googlead166c37c697d4d3.html Glenn Ashton Author Blog: Authors, what Your Readers need from You to buy Your books


Thursday, April 23, 2015

Authors, what Your Readers need from You to buy Your books

There are lessons to be learned from opinions of readers in various surveys, and the 2012 survey gives some good ones for self-published authors.

In the 2012 survey of readers of historical fiction, the finding was this:
In the 2012 historical fiction survey, 562 people listed favourite reading oriented websites, blogs and social media sites. The winners in connecting readers with books share three attributes:
  • thoughtful, trustworthy information about books,
  • opportunities for dialogue and an exchange of ideas, and
  • a community of like-minded readers.
If you write historical fiction, this finding from the 2012 survey should give you some hope, if you are a beginning self-published author:

Elsewhere in the survey, participants said that they choose books based on time period (27.2%) and on genre (30.3%). Only 18.3% choose based on author while the remaining 24.2% choose at random. Based on these percentages, it’s not surprising that historical fiction readers seek help to find stories from the time periods and genres they favour.

So, if you are relatively unknown as an author, you can still find readers based on the time period and genre. And almost a quarter of the readers bought at random.

But from this base you could connect more easily with your target readers and build your author brand, if you had a marketing plan aimed at these objectives. You can find such an easy to use promotion plan in my book Small Steps to Bigger Book Sales, and if you fill in the sign up form on the right, you will receive a free bonus copy of my marketing plan template (plus lots of other items for serious writers).

Here are some other survey findings that you should consider:

The data suggest a number of conclusions:
  • Historical fiction readers love to share their book reading experiences with others. Many create blogs as a venue for sharing.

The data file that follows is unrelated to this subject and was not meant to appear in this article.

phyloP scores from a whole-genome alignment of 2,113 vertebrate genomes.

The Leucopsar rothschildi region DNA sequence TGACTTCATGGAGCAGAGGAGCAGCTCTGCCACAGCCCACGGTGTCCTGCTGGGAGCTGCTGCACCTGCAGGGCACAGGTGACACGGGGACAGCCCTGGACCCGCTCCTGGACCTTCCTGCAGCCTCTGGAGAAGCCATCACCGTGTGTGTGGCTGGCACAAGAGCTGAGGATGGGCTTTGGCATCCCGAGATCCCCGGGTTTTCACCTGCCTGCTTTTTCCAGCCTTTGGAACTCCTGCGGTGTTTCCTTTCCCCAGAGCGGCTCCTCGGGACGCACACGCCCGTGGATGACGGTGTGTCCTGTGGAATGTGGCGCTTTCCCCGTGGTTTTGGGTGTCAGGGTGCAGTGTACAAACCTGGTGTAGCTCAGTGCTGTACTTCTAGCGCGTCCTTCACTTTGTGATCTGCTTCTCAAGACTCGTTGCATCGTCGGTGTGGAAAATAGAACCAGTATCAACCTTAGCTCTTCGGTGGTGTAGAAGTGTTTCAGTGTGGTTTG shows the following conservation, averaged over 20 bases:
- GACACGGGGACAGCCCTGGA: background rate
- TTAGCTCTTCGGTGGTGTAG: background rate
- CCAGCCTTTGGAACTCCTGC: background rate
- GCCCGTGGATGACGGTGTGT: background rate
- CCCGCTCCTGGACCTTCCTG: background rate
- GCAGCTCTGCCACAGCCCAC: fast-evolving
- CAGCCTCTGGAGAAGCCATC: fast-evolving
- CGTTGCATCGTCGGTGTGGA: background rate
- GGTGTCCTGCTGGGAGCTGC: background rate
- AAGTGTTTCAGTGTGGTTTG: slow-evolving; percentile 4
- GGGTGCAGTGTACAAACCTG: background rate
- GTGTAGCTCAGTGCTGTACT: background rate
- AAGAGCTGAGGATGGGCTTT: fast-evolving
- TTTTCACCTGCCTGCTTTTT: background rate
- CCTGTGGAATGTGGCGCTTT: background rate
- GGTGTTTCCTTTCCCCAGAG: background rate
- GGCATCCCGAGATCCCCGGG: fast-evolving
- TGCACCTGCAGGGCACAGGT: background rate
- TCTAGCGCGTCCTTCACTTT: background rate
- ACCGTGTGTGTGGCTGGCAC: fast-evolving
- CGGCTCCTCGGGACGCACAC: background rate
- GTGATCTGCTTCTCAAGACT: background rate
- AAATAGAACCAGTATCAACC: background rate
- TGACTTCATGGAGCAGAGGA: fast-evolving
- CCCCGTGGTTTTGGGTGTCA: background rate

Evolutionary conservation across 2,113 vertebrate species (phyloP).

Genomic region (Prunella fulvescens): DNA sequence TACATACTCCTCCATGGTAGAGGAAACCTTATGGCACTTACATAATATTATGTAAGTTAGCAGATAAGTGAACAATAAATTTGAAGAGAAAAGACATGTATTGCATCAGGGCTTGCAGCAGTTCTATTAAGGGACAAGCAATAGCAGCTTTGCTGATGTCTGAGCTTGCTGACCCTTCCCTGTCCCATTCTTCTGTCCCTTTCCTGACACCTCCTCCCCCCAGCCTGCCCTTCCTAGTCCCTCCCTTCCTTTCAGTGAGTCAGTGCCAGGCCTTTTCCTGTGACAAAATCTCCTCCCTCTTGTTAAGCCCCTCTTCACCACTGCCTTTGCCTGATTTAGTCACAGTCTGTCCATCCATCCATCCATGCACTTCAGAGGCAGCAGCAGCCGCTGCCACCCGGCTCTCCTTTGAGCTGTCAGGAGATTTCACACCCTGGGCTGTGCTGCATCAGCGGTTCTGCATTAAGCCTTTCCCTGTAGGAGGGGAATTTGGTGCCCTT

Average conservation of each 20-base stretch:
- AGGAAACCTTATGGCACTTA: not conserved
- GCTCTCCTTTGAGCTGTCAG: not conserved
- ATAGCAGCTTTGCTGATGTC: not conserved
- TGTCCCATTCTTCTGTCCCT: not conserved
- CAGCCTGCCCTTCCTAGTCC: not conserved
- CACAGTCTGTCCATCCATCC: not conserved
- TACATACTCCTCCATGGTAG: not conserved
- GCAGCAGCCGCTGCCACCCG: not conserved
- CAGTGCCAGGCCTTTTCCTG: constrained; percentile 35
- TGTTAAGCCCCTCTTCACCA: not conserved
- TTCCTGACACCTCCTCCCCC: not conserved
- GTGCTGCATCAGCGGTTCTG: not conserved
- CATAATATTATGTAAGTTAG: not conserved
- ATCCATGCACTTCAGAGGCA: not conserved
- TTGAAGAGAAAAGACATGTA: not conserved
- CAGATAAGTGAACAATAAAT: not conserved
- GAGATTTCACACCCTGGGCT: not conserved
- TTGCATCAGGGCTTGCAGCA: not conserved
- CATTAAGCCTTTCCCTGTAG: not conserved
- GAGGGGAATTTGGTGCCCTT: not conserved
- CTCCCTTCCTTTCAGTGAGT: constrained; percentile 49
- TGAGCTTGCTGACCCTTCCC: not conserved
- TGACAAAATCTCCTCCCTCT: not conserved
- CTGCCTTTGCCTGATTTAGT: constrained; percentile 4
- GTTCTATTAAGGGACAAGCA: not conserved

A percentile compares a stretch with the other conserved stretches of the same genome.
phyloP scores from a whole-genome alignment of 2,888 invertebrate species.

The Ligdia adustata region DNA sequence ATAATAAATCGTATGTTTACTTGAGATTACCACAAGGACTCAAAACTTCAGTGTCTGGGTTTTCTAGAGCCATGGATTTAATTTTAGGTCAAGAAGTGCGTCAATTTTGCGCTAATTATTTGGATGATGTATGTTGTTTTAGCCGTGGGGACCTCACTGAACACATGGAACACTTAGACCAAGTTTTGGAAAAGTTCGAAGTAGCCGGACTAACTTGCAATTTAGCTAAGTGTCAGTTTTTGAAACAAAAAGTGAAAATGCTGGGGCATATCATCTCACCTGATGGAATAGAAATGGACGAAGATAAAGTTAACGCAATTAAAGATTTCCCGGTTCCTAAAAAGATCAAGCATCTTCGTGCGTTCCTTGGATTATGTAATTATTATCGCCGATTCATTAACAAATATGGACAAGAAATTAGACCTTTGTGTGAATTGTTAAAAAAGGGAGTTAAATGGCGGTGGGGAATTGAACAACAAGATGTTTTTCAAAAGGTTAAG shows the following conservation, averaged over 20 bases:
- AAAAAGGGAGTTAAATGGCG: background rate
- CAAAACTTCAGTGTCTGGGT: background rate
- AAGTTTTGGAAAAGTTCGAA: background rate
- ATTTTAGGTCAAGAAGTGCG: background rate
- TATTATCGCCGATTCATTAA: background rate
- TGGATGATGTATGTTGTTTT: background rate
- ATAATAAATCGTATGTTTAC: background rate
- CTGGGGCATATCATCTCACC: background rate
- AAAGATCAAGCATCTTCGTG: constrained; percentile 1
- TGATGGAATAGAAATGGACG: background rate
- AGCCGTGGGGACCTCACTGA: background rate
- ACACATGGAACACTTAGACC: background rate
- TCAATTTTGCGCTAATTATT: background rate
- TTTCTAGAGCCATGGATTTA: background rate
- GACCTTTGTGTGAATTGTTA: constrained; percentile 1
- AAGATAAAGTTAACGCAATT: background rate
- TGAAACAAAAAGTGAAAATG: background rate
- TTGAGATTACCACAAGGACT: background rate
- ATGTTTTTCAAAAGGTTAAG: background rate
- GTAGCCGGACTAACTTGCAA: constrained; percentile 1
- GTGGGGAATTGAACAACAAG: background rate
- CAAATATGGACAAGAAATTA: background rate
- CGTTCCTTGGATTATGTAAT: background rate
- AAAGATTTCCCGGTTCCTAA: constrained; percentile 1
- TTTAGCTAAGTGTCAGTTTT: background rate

• Readers are proactive in their pursuit of good books.
  • Reading is a social event; readers like to talk to other readers about books.
  • Readers prefer to rely on trusted communities for recommendations.
  • Though readers buy online in large numbers, they prefer other sources for recommendations.
  • Big book review sites are not intimate enough for readers.
  • Readers do not identify with publishing houses.
What lessons can you learn from these findings? How can you capitalize on this valuable market information? Do you think – as I do – that these findings are useful to writers in genres other than historical fiction?

And how exactly – without a professional, easy to use, and really well designed marketing plan – do you expect to meet the needs of your target readers: the ones I have bolded in red above?

You really should spend $4 for the eBook version of Small Steps to Bigger Book Sales, and consider buying the printed copy for less than $15. Are you not worth this much, as a writer? It would be an investment in yourself.


Once you’ve bought Small Steps to Bigger Book Sales why not join my Facebook group Small Steps Plan Group to have a conversation with other authors who have also joined that group and are starting their journey to better marketing of themselves and their books using their own Small Steps Plans? You will find the new group here.

I look forward to many conversations with you!

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